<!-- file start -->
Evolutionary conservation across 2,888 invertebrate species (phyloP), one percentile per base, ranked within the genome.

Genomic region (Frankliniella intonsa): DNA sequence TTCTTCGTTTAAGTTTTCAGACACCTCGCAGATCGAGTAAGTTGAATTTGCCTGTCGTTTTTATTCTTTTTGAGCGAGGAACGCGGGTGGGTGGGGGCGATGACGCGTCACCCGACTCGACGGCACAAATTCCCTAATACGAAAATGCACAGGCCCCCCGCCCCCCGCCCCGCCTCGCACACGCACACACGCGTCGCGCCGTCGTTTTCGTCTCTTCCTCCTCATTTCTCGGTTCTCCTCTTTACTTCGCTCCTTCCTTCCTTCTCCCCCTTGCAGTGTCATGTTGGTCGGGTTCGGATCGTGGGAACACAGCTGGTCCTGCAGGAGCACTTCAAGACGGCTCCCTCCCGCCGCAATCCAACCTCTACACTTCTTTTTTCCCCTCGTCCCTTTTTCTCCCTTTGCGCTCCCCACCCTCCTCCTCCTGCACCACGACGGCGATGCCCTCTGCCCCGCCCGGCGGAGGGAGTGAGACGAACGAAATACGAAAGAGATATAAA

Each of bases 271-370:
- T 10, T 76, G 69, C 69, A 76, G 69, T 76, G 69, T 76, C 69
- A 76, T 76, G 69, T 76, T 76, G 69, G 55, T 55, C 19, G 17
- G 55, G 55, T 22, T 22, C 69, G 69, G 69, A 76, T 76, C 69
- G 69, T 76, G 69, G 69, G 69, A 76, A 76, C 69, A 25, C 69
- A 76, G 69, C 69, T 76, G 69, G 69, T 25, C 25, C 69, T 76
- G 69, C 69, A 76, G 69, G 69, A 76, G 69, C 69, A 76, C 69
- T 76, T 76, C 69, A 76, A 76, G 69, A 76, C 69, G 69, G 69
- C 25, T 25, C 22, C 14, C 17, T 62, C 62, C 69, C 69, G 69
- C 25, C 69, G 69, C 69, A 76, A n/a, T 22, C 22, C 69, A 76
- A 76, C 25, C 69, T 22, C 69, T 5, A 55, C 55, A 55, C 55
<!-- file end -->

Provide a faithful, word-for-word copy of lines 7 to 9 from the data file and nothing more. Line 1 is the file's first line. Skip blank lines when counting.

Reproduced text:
- G 69, T 76, G 69, G 69, G 69, A 76, A 76, C 69, A 25, C 69
- A 76, G 69, C 69, T 76, G 69, G 69, T 25, C 25, C 69, T 76
- G 69, C 69, A 76, G 69, G 69, A 76, G 69, C 69, A 76, C 69